Several years ago I worked as a computer programmer in the Information Technology (IT) Department of a company that manufactured and distributed Consumer Packaged Goods. The IT Department maintained and ran systems that provided some pretty basic services to the business. Manufacturing and Inventory Systems enabled the business to produce and manage its products. Order Processing Systems enabled the business to accept orders from its business-to-business customers and fulfill them with those products. Financial Systems enabled the business to process and track the earnings that resulted from trade in the products.
Our company enjoyed a major presence in its market. Even so, during most years I worked there, by the middle of December, the results being reported by the Financial Systems didn’t look good. Our business wasn’t hitting its financial targets, and the occupants of the C-suite were concerned. So the word would be sent out and reach IT: we would be instructed to “extend the year.”
What had senior management decided we would do? “Extend the year” meant that when early January arrived, we wouldn’t run the year-end software to close our books for the calendar year just ended. We would leave the books open so that the company could roll orders placed and delivered after January 1 back into the prior year’s business—until revenues became acceptably close to targets. Moreover, it was already standard operating procedure that as soon as possible after product was ordered, we would push that product out the doors, onto the loading docks and onto the trucks, so that the product could be recognized as shipped. Even with this boost to shipping, business was characteristically slow in January, and the prior year might extend weeks into the now current year before we could close it.
Eventually the numbers would come close enough to targets so that IT could execute year-end processing, and the books would close. At long last, usually well into February, we would conclude our prior calendar and business year with satisfactory financial outcomes.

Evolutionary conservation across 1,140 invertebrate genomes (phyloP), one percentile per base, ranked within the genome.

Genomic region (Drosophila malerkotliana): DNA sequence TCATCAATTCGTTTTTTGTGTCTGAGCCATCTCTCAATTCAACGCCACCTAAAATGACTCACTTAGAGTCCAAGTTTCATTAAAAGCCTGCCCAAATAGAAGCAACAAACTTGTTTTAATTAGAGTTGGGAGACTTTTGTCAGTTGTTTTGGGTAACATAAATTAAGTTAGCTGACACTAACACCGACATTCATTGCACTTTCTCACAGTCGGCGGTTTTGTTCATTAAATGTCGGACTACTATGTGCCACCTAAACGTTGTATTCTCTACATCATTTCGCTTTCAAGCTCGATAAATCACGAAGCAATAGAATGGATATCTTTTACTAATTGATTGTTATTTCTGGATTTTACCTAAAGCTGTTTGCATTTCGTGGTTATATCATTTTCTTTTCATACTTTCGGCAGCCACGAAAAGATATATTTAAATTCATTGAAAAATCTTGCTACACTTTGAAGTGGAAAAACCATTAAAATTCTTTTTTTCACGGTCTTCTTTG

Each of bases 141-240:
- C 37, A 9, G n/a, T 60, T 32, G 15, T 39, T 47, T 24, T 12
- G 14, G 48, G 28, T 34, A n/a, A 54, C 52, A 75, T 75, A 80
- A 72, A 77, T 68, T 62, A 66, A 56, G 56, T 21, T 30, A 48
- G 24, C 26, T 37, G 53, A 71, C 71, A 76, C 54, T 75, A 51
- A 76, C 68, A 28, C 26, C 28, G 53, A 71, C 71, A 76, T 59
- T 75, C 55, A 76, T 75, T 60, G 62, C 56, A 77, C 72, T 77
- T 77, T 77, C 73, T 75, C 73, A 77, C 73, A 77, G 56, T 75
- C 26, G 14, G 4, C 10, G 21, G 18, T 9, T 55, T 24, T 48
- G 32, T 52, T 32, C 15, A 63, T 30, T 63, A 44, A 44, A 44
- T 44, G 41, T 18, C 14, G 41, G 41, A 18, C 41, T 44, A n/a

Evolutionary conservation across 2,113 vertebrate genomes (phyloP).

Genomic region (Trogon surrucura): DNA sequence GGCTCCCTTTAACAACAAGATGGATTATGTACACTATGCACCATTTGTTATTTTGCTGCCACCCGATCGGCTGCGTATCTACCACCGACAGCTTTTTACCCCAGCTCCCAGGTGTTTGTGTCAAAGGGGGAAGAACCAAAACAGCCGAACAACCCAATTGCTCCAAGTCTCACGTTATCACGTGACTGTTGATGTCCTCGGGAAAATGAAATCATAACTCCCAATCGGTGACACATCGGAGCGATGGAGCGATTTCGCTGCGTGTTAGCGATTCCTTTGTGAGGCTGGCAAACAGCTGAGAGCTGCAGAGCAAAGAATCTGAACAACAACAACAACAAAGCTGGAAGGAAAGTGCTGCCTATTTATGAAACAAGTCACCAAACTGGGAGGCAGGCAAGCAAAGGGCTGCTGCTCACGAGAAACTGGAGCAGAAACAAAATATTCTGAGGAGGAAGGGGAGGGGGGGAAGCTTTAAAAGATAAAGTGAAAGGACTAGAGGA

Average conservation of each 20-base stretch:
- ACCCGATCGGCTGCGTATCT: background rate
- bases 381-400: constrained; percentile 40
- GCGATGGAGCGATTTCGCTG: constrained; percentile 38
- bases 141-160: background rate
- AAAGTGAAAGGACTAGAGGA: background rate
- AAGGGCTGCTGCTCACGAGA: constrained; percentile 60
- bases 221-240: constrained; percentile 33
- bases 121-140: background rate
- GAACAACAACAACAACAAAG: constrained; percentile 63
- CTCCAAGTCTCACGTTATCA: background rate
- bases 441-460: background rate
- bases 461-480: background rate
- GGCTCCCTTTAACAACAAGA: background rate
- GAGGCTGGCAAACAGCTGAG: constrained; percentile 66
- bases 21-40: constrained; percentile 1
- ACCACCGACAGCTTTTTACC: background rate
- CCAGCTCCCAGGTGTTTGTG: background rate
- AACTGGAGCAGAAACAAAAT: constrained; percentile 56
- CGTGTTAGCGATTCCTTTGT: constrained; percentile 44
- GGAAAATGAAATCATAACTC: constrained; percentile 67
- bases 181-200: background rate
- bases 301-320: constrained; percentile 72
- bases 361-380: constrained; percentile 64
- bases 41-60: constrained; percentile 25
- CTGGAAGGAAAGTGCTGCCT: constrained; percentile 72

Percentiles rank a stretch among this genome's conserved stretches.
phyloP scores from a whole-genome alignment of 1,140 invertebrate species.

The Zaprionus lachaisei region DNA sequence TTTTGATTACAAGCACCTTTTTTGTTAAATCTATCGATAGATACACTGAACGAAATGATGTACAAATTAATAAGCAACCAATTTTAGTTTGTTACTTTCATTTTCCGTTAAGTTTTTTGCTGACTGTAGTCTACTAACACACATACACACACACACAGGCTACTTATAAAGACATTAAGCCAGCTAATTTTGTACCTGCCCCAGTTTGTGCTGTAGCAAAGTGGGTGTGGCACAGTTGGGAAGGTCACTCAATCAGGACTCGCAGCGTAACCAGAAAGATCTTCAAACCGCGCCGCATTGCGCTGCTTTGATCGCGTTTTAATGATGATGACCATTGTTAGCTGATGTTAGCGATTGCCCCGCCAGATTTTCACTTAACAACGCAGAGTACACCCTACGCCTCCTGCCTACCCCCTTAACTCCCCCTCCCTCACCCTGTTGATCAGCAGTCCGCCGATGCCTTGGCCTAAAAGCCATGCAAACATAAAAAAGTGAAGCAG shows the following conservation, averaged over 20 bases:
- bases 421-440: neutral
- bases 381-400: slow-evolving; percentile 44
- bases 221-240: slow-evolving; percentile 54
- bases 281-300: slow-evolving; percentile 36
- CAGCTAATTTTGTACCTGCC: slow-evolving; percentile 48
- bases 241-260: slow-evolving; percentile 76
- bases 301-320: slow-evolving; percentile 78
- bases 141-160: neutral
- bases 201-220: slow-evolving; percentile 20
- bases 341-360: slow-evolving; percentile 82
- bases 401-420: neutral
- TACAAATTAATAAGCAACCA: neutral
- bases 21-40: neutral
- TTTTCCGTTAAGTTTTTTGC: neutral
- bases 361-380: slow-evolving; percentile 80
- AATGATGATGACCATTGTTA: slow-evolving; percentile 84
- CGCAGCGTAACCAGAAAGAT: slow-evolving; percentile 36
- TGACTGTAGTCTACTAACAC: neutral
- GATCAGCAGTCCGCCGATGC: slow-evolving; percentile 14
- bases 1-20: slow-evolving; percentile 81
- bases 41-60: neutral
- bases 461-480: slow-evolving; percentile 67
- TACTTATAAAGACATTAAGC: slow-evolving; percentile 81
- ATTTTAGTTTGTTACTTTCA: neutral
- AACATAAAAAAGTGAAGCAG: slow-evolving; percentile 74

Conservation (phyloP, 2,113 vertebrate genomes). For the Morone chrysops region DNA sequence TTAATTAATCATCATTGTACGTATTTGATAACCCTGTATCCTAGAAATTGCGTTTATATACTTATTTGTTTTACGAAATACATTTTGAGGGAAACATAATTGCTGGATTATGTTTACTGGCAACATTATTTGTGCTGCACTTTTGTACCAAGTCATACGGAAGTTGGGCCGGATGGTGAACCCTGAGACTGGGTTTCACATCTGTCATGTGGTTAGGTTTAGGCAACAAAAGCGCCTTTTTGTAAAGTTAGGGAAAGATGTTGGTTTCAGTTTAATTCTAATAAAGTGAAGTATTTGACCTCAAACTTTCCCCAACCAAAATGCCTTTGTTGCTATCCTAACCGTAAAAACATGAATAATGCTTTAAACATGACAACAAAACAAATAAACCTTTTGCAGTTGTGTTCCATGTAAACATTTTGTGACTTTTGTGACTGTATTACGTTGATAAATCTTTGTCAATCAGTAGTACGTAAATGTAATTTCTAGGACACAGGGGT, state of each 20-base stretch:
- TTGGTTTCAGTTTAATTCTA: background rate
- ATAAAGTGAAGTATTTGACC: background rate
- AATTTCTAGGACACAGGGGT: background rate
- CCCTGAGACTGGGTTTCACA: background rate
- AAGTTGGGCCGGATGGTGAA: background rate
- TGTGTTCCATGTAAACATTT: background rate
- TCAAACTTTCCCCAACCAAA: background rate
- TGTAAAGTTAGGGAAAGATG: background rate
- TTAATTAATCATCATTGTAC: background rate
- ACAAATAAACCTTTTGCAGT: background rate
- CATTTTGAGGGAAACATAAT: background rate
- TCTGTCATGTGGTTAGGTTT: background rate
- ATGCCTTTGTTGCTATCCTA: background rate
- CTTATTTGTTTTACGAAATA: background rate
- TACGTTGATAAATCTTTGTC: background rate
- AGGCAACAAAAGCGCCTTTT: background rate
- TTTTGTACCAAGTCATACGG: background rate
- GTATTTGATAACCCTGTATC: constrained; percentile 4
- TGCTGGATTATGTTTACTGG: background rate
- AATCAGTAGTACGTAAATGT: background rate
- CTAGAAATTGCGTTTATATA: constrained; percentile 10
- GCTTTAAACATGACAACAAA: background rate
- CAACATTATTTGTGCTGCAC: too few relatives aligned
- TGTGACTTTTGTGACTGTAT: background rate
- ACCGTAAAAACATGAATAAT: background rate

Well at least sort of. With the current year officially launched at last, we would move forward ploddingly until that inevitable moment in the following December when our C-suite executives would again be forced to acknowledge that we weren’t close enough to our financial targets. So our C-suite executives would routinely decide to extend another year. Finally they would have to recognize that the six weeks or so of sales ceded to the prior year mattered, and our C-suite executives would attempt to reverse the impact of what they had done 12 months earlier.
Our company also had the companion problem of revenue lost due to returns—merchandise that our B2B customers would incorrigibly redirect back to us. Our response was to build an extensive and elaborate new Shipment Tracking System, which would require customer companies to affirm that they actively accepted product when they received it; the idea was that the affirmations would enable us to refuse to accept the financially ruinous returns. As the project lead for designing and developing our Shipment Tracking System, I know that the system was never completed and installed and that the anticipated benefits were never realized. Indeed, the Shipment Tracking System that would help us resist returns was still being constructed when our company was absorbed by a competitor.
I think it’s evident that the story I just presented isn’t a success story. It isn’t success when you try to cheat the calendar by packing this year’s revenue into last year because otherwise last year comes up short. It isn’t success when you push product out the door in order to book revenue that will only have to be reversed when the “shipped” product that generated it is returned—and then you try to reduce the losses by investing in expensive new software that you’re still constructing when your company goes out of business.
Nor is the story a lesson learned. No lesson was learned. Before it learned much of anything, our company stopped doing business on its own and merged into a competitor.
So why did I give you this story?
To demonstrate to you the power of a story. But not the power of the story I just gave you. The power of a different story. The power of a driving story.
Let’s look at the C-suite executives whose decisions drove the outcomes. Every December those C-suite executives would examine reports full of grim data that indicated shortfall, poor financial performance, meager or even no upcoming executive bonuses. Those C-suite executives responded to what the data meant for them with action that improved the data—until additional data overrode the improvements and required additional responses. And I’m certain that those C-suite executives would insist that they had consumed and were managing to the data.
But I would disagree. I would counter that those C-suite executives had generated and were managing to a story. They needed—and so they created—a story of success, productivity, robust financial performance worthy of generous executive bonuses. Then they made and executed decisions in the service of the story. But those decisions went counter to what the numbers themselves might have indicated.
Ultimately, the business didn’t stand on its own.
And that is the power of a story.